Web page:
1. The bigger individual had a full stomach when we collected its content, indicating it was feeding before it met its demise.
  2. A squid (Teuthida) which had not been digested.
  3. Partially digested fish also in the stomach of the Finless Porpoise.
  4. Partially digested prawns in the stomach of the Finless Porpoise.

Last Friday (28 October 2016), we received a phone call from one of the fisherman in Kampung Buntal that there were two “empesuts” (Irrawaddy Dolphin) (Orcaella brevirostris) entangled in his net. Both animals were already dead when he hauled his net, so he brought it back to the shore and contacted us. When we arrived at the scene, it was confirmed that the “empesuts” as locals call it were actually Finless Porpoises (Neophocaena phocaenoides).

Samples and stomach contents were collected with permit approval from the Controller of Wildlife, Sarawak. A report and these photos have been shared with authorities from The Sarawak Forestry Corporation and Forestry Department.

If you ever encounter a dead marine mammal, please contact us. There are plenty of information that we can learn from a dead animal as we can on a live one.

Source: Sarawak Dolphin Project Facebook

(This is Part 2 of a 2-part photo series)

  1. The Finless Porpoises were entangled in a 3-inch monofilament gillnet.
  2. Both animals were released from the net, measured and samples were taken. One animal measured 1.34m whilst the other only 1.03m.
  3. Both animals were females. Notice the mammary slits on this photo.
  4. Clear signs of net marks and rope scars were presence on the body and flippers of both animals.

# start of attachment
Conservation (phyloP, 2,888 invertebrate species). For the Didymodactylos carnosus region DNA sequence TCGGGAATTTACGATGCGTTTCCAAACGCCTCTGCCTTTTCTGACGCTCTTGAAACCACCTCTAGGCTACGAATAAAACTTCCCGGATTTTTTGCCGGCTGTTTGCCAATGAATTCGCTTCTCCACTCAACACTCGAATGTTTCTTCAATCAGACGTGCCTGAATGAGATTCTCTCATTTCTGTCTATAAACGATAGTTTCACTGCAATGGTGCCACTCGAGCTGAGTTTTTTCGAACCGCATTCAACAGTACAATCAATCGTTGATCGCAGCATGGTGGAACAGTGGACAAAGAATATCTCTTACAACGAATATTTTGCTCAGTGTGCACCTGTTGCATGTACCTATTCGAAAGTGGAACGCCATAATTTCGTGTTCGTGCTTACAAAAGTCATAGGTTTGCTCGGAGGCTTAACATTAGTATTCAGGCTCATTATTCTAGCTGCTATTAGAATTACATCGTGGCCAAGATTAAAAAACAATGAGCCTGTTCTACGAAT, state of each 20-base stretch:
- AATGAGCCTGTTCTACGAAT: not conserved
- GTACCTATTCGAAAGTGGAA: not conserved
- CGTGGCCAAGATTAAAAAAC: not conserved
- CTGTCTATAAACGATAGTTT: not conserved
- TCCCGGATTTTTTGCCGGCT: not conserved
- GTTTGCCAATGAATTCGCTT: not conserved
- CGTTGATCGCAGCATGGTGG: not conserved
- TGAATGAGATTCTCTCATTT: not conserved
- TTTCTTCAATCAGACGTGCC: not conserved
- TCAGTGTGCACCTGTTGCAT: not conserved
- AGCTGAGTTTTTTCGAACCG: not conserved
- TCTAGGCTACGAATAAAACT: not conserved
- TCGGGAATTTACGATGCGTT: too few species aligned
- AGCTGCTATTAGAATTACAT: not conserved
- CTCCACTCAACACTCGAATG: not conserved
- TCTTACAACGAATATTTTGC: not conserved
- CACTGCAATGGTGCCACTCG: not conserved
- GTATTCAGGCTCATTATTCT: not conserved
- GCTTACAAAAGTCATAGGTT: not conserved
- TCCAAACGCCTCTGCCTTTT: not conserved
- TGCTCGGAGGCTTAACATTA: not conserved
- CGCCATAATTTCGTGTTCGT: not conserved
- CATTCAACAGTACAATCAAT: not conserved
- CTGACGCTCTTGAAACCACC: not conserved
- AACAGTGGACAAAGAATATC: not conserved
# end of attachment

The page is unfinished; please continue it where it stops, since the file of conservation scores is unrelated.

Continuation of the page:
5. Rope marks on the smaller Porpoise.
  6. Its teeth were not blunt and some teeth were still erupting from the tooth sockets, indicating this was probably a juvenile animal.
  7. Finless Porpoise as its name suggests, has no fin. Unlike Irrawaddy Dolphins (Orcaella brevirostris) or Humpback Dolphins (Sousa sp.). Skin lesions were observed on the flanks of one of the finless porpoise.

Last Friday (28 October 2016), we received a phone call from one of the fisherman in Kampung Buntal that there were two “empesuts” (Irrawaddy Dolphin) (Orcaella brevirostris) entangled in his net. Both animals were already dead when he hauled his net, so he brought it back to the shore and contacted us. When we arrived at the scene, it was confirmed that the “empesuts” as locals call it were actually Finless Porpoises (Neophocaena phocaenoides).

Samples and stomach contents were collected with permit approval from the Controller of Wildlife, Sarawak. A report and these photos have been shared with authorities from The Sarawak Forestry Corporation and Forestry Department.

If you ever encounter a dead marine mammal, please contact us. There are plenty of information that we can learn from a dead animal as we can on a live one.

Source: Sarawak Dolphin Project Facebook

(This is Part 1 of a 2-part photo series)